Empire Records has been around for two decades and, yeah, it’s not very good. From a contemporary perspective so long after the fact it’s so incredibly dated that even its meager entertainment value becomes laughable and ridiculous. But…. We love it – we being that segment of a generation. Us children, now adults, born in the early half of the 1980s – wedged between Generation X and The Millenials, unable to really identify with either. We love Empire Records – we get it. This film which bombed upon its theatrical debut and snubbed by critics – we gave this movie a successful life on home video. We found good reason to make Empire Records a cult film and include it as a keystone in the pantheon of our generation’s collective conscious. On a technical and artistic level Empire Records is a failure – so why do we still embrace it so fondly even 20 years later?
Soundtrack Delivery Device
Empire Records is a day-in-the-life of a group of employees at a record store. The screenplay was written by Carol Heiekkinen who was a former employee at a Tower Records – her script based upon the people and anecdotes from that experience. With its setting the film obviously centers around music and has a very vibrant soundtrack. While Empire Records failed to make its mark in theaters its soundtrack was a bestseller. Thanks, in no small part, to the use of the Gin Blossom’s hot song “Til I Hear It From You.” A lot of people bought this soundtrack, loved it and then later sought out the movie they’d never heard of. Keep in mind that this was the 90s when one had to seek out stuff – they couldn’t just Google “Empire Records” and find it streaming somewhere.
The Gin Blossoms song was my sister’s introduction to the movie. The music video for “Till I Hear it From You” included plenty of clips from the movie. Like any tie-in the music video served to advertise both the film and the soundtrack – naturally it showed the movie in the best possible light, cherry picking the most visually enticing moments. Now there is nothing at all wrong with a film serving as a music commercial with a 90 minute narrative. A lot of Linklater’s Dazed and Confused was dedicated to its soundtrack and that movie is another timeless cult hit. Rock and Roll High School, American Graffiti, Boogie Nights, The Graduate and Pretty in Pink were all movies which owed a lot of their success to their soundtrack. Three of the above films were nostalgia pieces whose songs were part of an era. The Graduate featured exclusive use of music by Simon & Garfunkel. There were very specific reasons those soundtracks sold so well and it wasn’t just because of a hit radio single. So what ELSE did Empire Records have?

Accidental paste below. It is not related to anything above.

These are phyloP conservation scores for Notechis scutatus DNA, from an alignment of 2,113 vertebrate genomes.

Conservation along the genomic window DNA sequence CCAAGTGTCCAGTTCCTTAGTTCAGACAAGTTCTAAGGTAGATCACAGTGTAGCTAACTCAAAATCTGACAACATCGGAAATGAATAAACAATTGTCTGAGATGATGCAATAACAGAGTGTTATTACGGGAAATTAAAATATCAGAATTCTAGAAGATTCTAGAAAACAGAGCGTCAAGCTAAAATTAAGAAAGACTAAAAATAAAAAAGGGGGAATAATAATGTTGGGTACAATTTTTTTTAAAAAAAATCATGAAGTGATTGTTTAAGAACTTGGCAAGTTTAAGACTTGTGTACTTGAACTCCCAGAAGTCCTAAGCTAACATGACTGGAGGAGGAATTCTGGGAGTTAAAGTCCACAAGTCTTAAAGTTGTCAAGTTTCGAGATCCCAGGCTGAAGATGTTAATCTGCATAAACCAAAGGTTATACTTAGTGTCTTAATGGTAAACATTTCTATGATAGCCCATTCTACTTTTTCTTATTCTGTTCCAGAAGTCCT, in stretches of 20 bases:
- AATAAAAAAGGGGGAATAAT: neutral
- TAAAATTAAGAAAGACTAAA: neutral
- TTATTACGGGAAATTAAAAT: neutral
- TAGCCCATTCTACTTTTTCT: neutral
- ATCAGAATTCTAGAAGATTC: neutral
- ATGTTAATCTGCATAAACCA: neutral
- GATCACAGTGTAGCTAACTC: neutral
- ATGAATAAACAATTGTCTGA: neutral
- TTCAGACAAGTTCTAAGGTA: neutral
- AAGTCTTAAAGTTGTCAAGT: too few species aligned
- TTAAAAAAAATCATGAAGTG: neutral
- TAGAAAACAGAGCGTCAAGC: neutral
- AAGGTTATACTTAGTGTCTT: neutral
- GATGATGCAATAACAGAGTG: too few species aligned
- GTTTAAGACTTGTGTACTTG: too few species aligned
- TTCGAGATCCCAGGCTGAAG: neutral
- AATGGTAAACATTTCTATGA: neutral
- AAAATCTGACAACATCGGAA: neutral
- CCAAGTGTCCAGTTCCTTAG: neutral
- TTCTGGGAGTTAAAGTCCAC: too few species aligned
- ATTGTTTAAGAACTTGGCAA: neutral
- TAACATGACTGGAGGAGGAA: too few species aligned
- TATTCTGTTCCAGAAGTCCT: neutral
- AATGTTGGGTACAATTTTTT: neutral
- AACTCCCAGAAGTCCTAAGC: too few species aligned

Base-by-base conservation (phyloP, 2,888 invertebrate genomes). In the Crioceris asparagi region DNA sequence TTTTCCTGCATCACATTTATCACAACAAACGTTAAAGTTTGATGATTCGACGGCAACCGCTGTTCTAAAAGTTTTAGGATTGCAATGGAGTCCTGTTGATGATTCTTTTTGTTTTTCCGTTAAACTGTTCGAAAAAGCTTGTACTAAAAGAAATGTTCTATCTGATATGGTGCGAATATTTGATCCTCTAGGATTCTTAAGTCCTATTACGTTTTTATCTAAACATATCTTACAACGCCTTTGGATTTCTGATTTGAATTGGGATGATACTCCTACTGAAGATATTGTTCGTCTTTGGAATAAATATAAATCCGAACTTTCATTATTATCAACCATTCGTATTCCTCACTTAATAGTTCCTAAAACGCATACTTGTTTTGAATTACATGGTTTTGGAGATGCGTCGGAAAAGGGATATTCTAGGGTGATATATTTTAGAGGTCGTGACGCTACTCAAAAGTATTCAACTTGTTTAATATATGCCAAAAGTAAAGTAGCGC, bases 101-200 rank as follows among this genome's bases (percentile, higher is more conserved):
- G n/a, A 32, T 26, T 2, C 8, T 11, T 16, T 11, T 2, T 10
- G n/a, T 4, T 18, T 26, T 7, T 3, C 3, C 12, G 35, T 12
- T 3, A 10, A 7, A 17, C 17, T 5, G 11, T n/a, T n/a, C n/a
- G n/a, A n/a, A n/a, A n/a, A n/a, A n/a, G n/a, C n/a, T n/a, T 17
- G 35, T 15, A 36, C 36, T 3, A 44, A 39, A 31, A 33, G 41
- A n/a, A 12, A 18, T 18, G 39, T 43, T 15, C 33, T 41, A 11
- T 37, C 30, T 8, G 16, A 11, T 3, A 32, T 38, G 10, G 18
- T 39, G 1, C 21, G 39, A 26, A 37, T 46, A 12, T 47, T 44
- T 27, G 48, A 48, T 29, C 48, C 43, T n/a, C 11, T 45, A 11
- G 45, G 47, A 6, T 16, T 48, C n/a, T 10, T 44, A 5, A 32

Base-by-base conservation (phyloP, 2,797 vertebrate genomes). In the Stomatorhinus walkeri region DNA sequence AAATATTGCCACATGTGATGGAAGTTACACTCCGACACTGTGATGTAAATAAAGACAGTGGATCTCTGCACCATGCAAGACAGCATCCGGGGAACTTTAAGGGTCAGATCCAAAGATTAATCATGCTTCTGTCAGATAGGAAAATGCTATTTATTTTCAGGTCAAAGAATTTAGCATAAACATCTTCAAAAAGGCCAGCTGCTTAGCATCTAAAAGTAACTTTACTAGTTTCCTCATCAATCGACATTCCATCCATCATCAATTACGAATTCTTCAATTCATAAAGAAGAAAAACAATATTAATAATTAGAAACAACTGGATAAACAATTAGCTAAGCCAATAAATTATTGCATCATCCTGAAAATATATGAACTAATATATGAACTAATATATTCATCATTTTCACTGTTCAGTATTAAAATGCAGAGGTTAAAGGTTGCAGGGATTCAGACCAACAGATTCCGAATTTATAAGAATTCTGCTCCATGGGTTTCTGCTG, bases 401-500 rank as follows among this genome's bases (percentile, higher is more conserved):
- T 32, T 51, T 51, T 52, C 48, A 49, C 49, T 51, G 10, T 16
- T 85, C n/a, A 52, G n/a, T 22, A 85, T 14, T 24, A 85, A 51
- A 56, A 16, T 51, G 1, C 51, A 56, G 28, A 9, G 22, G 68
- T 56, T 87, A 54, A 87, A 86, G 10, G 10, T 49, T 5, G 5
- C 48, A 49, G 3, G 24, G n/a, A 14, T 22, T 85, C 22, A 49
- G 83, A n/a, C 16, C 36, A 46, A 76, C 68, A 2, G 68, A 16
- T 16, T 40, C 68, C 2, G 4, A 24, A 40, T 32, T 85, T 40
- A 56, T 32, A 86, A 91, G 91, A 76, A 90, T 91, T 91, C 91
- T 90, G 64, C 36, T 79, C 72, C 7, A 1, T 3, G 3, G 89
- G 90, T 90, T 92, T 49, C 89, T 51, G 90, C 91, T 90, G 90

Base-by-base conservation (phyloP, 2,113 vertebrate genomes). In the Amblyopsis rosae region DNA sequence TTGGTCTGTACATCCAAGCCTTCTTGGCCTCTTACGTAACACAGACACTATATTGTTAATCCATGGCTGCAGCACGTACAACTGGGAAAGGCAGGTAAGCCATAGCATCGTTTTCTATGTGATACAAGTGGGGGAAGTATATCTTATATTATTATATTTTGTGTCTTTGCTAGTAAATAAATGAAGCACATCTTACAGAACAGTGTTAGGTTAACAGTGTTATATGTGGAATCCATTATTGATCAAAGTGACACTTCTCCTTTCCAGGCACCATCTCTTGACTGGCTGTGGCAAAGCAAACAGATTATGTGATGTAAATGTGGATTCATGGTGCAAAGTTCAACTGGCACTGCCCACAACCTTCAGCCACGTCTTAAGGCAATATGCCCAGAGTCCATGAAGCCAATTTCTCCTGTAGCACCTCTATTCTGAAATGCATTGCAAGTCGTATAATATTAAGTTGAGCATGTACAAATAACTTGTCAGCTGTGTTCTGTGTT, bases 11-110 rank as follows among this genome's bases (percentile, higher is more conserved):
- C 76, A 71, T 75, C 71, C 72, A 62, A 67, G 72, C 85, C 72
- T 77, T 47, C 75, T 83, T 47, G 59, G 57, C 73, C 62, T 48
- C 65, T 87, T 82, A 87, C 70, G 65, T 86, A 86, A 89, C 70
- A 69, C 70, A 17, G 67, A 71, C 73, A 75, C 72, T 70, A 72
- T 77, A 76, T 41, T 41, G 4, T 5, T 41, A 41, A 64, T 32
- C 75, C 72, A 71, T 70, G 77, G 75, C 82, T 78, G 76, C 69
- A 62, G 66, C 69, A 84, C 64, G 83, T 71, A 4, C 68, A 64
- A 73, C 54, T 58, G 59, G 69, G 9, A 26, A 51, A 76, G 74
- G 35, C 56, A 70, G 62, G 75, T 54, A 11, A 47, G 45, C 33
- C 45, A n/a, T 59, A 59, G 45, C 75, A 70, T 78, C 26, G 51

The Music of 1995
There are several moments in Empire Records where it is clear that scenes were shot with the intent of adding music but what music wasn’t decided yet. An example of this is where Renee Zellwegger’s character, Gina, enters the group break room wearing nothing but an apron. There is a song playing during this scene but Renee is dancing and singling along to something that exists only in her head – a song whose lyrics are apparently “La la la la la la ummm…. la la la.” The other characters also get into the spirit of the moment and start dancing along to completely different songs. Ethan Embry’s character, the goofy stoner Mark, likes to listen to hard rock and metal. He’ll put on some music and then start playing air guitar and screaming to a totally different tune the audience isn’t hearing. The characters look insane doing this and it becomes laughable later when a character says “I love this song!”
What made the soundtrack for Empire Records so significant wasn’t really a love for individual tracks or how they worked in the movie – it was the flavor of the soundrack people were drawn to. that flavor was 1995.
Grunge was starting to fade away since the death of Kurt Cobain. Record companies weren’t quite aware of the change in popular tastes and were too caught up in trying to find the next Nirvana – that band was HUGE for a brief moment. These were nobody kids from Washington, poor kids with nothing but dreams and they happened to make it big. Studios were looking for the next big nobody in 1995, trying to bring Nirvana level acclaim to indie bands. Listeners, however, were kinda done with grunge at this point. Even the popularity enjoyed by other great grunge groups like Pearl Jam, Soundgarden, and Stone Temple Pilots was starting to wane. People still wanted this independent sound but were also starting to lean back towards pop music. Three years later we got Britney Spears. Our parents’ pop music was out (represented in the film as past-his-prime “star” Rex Manning) but we hadn’t found our own voice yet. That post-Nirvana pre-Disney pop era of 1995 was a very unique tome for music that is not simple to put in to words; it is a feeling – a feeling that the soundtrack to Empire Records caught just right.
So what was 1995?